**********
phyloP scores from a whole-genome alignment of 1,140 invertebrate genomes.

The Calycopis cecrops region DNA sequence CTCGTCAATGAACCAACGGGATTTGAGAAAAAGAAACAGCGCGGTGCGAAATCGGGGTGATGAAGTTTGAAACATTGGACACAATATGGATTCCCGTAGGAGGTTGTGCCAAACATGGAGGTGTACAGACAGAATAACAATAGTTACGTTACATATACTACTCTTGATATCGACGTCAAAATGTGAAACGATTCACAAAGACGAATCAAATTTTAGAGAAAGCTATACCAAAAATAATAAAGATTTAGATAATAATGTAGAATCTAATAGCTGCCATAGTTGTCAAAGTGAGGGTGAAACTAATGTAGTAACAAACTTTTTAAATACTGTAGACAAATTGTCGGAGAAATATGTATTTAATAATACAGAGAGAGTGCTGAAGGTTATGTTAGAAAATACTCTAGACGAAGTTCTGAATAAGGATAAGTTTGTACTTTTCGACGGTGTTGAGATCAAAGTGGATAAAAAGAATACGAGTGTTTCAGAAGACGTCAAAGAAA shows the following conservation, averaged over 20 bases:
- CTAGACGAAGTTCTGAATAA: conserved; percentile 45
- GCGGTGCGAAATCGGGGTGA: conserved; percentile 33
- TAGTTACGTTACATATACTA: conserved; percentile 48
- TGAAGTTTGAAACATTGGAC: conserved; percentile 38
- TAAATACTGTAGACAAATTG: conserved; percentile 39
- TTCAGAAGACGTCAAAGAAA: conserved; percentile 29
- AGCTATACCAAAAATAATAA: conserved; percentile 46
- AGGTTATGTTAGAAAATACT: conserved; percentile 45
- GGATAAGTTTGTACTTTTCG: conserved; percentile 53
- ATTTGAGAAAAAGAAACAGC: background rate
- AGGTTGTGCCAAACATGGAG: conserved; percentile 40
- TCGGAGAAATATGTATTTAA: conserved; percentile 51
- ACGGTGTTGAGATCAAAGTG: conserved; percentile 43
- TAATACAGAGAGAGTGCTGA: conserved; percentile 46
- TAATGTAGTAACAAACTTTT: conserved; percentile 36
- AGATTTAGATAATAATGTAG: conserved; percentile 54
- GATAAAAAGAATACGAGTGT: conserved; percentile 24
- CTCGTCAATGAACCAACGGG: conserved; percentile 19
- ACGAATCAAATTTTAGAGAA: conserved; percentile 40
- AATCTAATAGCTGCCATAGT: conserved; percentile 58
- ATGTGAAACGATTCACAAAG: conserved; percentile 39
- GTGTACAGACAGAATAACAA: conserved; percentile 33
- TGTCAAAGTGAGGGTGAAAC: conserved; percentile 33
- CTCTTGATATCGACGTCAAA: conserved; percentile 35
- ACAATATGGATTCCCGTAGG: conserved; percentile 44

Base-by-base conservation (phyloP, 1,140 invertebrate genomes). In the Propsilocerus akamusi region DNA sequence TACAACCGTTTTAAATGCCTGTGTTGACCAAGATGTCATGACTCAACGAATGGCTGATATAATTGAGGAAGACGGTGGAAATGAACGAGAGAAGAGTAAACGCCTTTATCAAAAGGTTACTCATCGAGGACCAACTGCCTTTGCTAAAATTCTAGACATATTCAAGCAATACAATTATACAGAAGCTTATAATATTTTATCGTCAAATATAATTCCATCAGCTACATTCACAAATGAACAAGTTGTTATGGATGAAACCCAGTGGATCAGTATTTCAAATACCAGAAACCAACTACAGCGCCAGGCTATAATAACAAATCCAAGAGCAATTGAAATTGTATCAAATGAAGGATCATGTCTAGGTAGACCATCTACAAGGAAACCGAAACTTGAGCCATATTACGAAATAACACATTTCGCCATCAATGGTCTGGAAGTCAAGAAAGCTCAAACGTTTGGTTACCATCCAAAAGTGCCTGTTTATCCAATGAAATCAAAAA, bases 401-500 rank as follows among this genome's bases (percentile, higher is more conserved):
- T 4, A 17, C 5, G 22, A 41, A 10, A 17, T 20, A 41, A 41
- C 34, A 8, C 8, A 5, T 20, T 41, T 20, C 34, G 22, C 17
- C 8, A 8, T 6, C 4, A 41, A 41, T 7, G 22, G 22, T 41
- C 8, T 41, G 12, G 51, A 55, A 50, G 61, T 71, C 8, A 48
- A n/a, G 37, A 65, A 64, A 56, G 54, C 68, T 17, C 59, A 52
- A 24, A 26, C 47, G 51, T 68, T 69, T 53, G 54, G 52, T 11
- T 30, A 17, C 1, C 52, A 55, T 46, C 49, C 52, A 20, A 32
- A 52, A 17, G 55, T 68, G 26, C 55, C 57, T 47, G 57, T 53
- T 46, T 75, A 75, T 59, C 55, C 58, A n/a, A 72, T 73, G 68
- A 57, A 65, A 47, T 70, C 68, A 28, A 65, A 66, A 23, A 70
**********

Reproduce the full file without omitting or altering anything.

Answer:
phyloP scores from a whole-genome alignment of 1,140 invertebrate genomes.

The Calycopis cecrops region DNA sequence CTCGTCAATGAACCAACGGGATTTGAGAAAAAGAAACAGCGCGGTGCGAAATCGGGGTGATGAAGTTTGAAACATTGGACACAATATGGATTCCCGTAGGAGGTTGTGCCAAACATGGAGGTGTACAGACAGAATAACAATAGTTACGTTACATATACTACTCTTGATATCGACGTCAAAATGTGAAACGATTCACAAAGACGAATCAAATTTTAGAGAAAGCTATACCAAAAATAATAAAGATTTAGATAATAATGTAGAATCTAATAGCTGCCATAGTTGTCAAAGTGAGGGTGAAACTAATGTAGTAACAAACTTTTTAAATACTGTAGACAAATTGTCGGAGAAATATGTATTTAATAATACAGAGAGAGTGCTGAAGGTTATGTTAGAAAATACTCTAGACGAAGTTCTGAATAAGGATAAGTTTGTACTTTTCGACGGTGTTGAGATCAAAGTGGATAAAAAGAATACGAGTGTTTCAGAAGACGTCAAAGAAA shows the following conservation, averaged over 20 bases:
- CTAGACGAAGTTCTGAATAA: conserved; percentile 45
- GCGGTGCGAAATCGGGGTGA: conserved; percentile 33
- TAGTTACGTTACATATACTA: conserved; percentile 48
- TGAAGTTTGAAACATTGGAC: conserved; percentile 38
- TAAATACTGTAGACAAATTG: conserved; percentile 39
- TTCAGAAGACGTCAAAGAAA: conserved; percentile 29
- AGCTATACCAAAAATAATAA: conserved; percentile 46
- AGGTTATGTTAGAAAATACT: conserved; percentile 45
- GGATAAGTTTGTACTTTTCG: conserved; percentile 53
- ATTTGAGAAAAAGAAACAGC: background rate
- AGGTTGTGCCAAACATGGAG: conserved; percentile 40
- TCGGAGAAATATGTATTTAA: conserved; percentile 51
- ACGGTGTTGAGATCAAAGTG: conserved; percentile 43
- TAATACAGAGAGAGTGCTGA: conserved; percentile 46
- TAATGTAGTAACAAACTTTT: conserved; percentile 36
- AGATTTAGATAATAATGTAG: conserved; percentile 54
- GATAAAAAGAATACGAGTGT: conserved; percentile 24
- CTCGTCAATGAACCAACGGG: conserved; percentile 19
- ACGAATCAAATTTTAGAGAA: conserved; percentile 40
- AATCTAATAGCTGCCATAGT: conserved; percentile 58
- ATGTGAAACGATTCACAAAG: conserved; percentile 39
- GTGTACAGACAGAATAACAA: conserved; percentile 33
- TGTCAAAGTGAGGGTGAAAC: conserved; percentile 33
- CTCTTGATATCGACGTCAAA: conserved; percentile 35
- ACAATATGGATTCCCGTAGG: conserved; percentile 44

Base-by-base conservation (phyloP, 1,140 invertebrate genomes). In the Propsilocerus akamusi region DNA sequence TACAACCGTTTTAAATGCCTGTGTTGACCAAGATGTCATGACTCAACGAATGGCTGATATAATTGAGGAAGACGGTGGAAATGAACGAGAGAAGAGTAAACGCCTTTATCAAAAGGTTACTCATCGAGGACCAACTGCCTTTGCTAAAATTCTAGACATATTCAAGCAATACAATTATACAGAAGCTTATAATATTTTATCGTCAAATATAATTCCATCAGCTACATTCACAAATGAACAAGTTGTTATGGATGAAACCCAGTGGATCAGTATTTCAAATACCAGAAACCAACTACAGCGCCAGGCTATAATAACAAATCCAAGAGCAATTGAAATTGTATCAAATGAAGGATCATGTCTAGGTAGACCATCTACAAGGAAACCGAAACTTGAGCCATATTACGAAATAACACATTTCGCCATCAATGGTCTGGAAGTCAAGAAAGCTCAAACGTTTGGTTACCATCCAAAAGTGCCTGTTTATCCAATGAAATCAAAAA, bases 401-500 rank as follows among this genome's bases (percentile, higher is more conserved):
- T 4, A 17, C 5, G 22, A 41, A 10, A 17, T 20, A 41, A 41
- C 34, A 8, C 8, A 5, T 20, T 41, T 20, C 34, G 22, C 17
- C 8, A 8, T 6, C 4, A 41, A 41, T 7, G 22, G 22, T 41
- C 8, T 41, G 12, G 51, A 55, A 50, G 61, T 71, C 8, A 48
- A n/a, G 37, A 65, A 64, A 56, G 54, C 68, T 17, C 59, A 52
- A 24, A 26, C 47, G 51, T 68, T 69, T 53, G 54, G 52, T 11
- T 30, A 17, C 1, C 52, A 55, T 46, C 49, C 52, A 20, A 32
- A 52, A 17, G 55, T 68, G 26, C 55, C 57, T 47, G 57, T 53
- T 46, T 75, A 75, T 59, C 55, C 58, A n/a, A 72, T 73, G 68
- A 57, A 65, A 47, T 70, C 68, A 28, A 65, A 66, A 23, A 70